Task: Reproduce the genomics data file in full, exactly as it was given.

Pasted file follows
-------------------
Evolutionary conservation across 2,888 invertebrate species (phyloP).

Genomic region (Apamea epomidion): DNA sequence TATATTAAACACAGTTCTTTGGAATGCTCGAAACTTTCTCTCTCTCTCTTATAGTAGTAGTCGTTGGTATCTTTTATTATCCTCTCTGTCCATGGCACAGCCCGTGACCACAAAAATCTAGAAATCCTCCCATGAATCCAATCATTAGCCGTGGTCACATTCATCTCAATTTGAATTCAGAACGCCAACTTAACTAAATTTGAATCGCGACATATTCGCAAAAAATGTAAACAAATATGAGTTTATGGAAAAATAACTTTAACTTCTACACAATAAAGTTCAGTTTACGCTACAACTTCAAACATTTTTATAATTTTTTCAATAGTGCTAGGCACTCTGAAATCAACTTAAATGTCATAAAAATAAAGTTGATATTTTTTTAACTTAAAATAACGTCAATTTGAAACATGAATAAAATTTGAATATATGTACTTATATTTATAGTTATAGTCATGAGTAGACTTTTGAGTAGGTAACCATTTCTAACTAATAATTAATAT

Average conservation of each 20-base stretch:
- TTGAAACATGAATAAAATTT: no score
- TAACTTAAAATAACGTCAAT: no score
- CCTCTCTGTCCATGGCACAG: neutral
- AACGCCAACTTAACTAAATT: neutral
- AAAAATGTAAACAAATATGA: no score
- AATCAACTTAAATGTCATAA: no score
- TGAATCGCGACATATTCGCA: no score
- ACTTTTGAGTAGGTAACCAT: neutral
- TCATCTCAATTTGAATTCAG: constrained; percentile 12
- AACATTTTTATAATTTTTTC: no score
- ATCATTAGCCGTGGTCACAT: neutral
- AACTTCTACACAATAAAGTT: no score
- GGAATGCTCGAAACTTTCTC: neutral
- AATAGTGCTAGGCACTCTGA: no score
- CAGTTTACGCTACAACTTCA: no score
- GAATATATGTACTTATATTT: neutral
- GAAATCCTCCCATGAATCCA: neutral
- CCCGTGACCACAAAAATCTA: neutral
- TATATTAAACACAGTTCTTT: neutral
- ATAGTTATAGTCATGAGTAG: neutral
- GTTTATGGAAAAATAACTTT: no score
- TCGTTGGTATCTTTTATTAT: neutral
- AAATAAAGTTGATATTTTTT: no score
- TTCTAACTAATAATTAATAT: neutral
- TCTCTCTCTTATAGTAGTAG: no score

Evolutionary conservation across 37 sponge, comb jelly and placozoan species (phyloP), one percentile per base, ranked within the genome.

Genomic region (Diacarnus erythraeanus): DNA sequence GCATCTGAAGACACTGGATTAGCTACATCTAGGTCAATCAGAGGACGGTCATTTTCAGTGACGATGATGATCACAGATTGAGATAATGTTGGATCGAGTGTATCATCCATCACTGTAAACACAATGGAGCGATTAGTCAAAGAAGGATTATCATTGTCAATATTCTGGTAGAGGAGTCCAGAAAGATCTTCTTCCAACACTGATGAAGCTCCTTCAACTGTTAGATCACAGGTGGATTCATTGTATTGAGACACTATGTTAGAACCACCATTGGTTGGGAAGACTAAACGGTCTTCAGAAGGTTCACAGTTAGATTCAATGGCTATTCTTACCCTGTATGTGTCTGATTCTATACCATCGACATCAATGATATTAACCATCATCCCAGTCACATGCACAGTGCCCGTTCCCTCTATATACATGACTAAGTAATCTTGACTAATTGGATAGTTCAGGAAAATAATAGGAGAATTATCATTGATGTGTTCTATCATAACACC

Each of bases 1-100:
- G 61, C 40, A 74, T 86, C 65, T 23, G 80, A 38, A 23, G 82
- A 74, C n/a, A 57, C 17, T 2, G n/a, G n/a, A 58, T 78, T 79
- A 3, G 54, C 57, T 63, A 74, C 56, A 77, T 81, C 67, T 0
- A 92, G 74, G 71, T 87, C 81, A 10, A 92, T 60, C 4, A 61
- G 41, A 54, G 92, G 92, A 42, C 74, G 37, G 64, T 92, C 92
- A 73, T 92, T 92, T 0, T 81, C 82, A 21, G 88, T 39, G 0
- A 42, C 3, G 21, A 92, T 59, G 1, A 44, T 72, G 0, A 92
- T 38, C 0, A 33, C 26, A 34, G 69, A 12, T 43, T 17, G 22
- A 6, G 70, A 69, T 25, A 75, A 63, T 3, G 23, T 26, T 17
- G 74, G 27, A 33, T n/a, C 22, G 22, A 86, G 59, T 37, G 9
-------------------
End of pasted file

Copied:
Evolutionary conservation across 2,888 invertebrate species (phyloP).

Genomic region (Apamea epomidion): DNA sequence TATATTAAACACAGTTCTTTGGAATGCTCGAAACTTTCTCTCTCTCTCTTATAGTAGTAGTCGTTGGTATCTTTTATTATCCTCTCTGTCCATGGCACAGCCCGTGACCACAAAAATCTAGAAATCCTCCCATGAATCCAATCATTAGCCGTGGTCACATTCATCTCAATTTGAATTCAGAACGCCAACTTAACTAAATTTGAATCGCGACATATTCGCAAAAAATGTAAACAAATATGAGTTTATGGAAAAATAACTTTAACTTCTACACAATAAAGTTCAGTTTACGCTACAACTTCAAACATTTTTATAATTTTTTCAATAGTGCTAGGCACTCTGAAATCAACTTAAATGTCATAAAAATAAAGTTGATATTTTTTTAACTTAAAATAACGTCAATTTGAAACATGAATAAAATTTGAATATATGTACTTATATTTATAGTTATAGTCATGAGTAGACTTTTGAGTAGGTAACCATTTCTAACTAATAATTAATAT

Average conservation of each 20-base stretch:
- TTGAAACATGAATAAAATTT: no score
- TAACTTAAAATAACGTCAAT: no score
- CCTCTCTGTCCATGGCACAG: neutral
- AACGCCAACTTAACTAAATT: neutral
- AAAAATGTAAACAAATATGA: no score
- AATCAACTTAAATGTCATAA: no score
- TGAATCGCGACATATTCGCA: no score
- ACTTTTGAGTAGGTAACCAT: neutral
- TCATCTCAATTTGAATTCAG: constrained; percentile 12
- AACATTTTTATAATTTTTTC: no score
- ATCATTAGCCGTGGTCACAT: neutral
- AACTTCTACACAATAAAGTT: no score
- GGAATGCTCGAAACTTTCTC: neutral
- AATAGTGCTAGGCACTCTGA: no score
- CAGTTTACGCTACAACTTCA: no score
- GAATATATGTACTTATATTT: neutral
- GAAATCCTCCCATGAATCCA: neutral
- CCCGTGACCACAAAAATCTA: neutral
- TATATTAAACACAGTTCTTT: neutral
- ATAGTTATAGTCATGAGTAG: neutral
- GTTTATGGAAAAATAACTTT: no score
- TCGTTGGTATCTTTTATTAT: neutral
- AAATAAAGTTGATATTTTTT: no score
- TTCTAACTAATAATTAATAT: neutral
- TCTCTCTCTTATAGTAGTAG: no score

Evolutionary conservation across 37 sponge, comb jelly and placozoan species (phyloP), one percentile per base, ranked within the genome.

Genomic region (Diacarnus erythraeanus): DNA sequence GCATCTGAAGACACTGGATTAGCTACATCTAGGTCAATCAGAGGACGGTCATTTTCAGTGACGATGATGATCACAGATTGAGATAATGTTGGATCGAGTGTATCATCCATCACTGTAAACACAATGGAGCGATTAGTCAAAGAAGGATTATCATTGTCAATATTCTGGTAGAGGAGTCCAGAAAGATCTTCTTCCAACACTGATGAAGCTCCTTCAACTGTTAGATCACAGGTGGATTCATTGTATTGAGACACTATGTTAGAACCACCATTGGTTGGGAAGACTAAACGGTCTTCAGAAGGTTCACAGTTAGATTCAATGGCTATTCTTACCCTGTATGTGTCTGATTCTATACCATCGACATCAATGATATTAACCATCATCCCAGTCACATGCACAGTGCCCGTTCCCTCTATATACATGACTAAGTAATCTTGACTAATTGGATAGTTCAGGAAAATAATAGGAGAATTATCATTGATGTGTTCTATCATAACACC

Each of bases 1-100:
- G 61, C 40, A 74, T 86, C 65, T 23, G 80, A 38, A 23, G 82
- A 74, C n/a, A 57, C 17, T 2, G n/a, G n/a, A 58, T 78, T 79
- A 3, G 54, C 57, T 63, A 74, C 56, A 77, T 81, C 67, T 0
- A 92, G 74, G 71, T 87, C 81, A 10, A 92, T 60, C 4, A 61
- G 41, A 54, G 92, G 92, A 42, C 74, G 37, G 64, T 92, C 92
- A 73, T 92, T 92, T 0, T 81, C 82, A 21, G 88, T 39, G 0
- A 42, C 3, G 21, A 92, T 59, G 1, A 44, T 72, G 0, A 92
- T 38, C 0, A 33, C 26, A 34, G 69, A 12, T 43, T 17, G 22
- A 6, G 70, A 69, T 25, A 75, A 63, T 3, G 23, T 26, T 17
- G 74, G 27, A 33, T n/a, C 22, G 22, A 86, G 59, T 37, G 9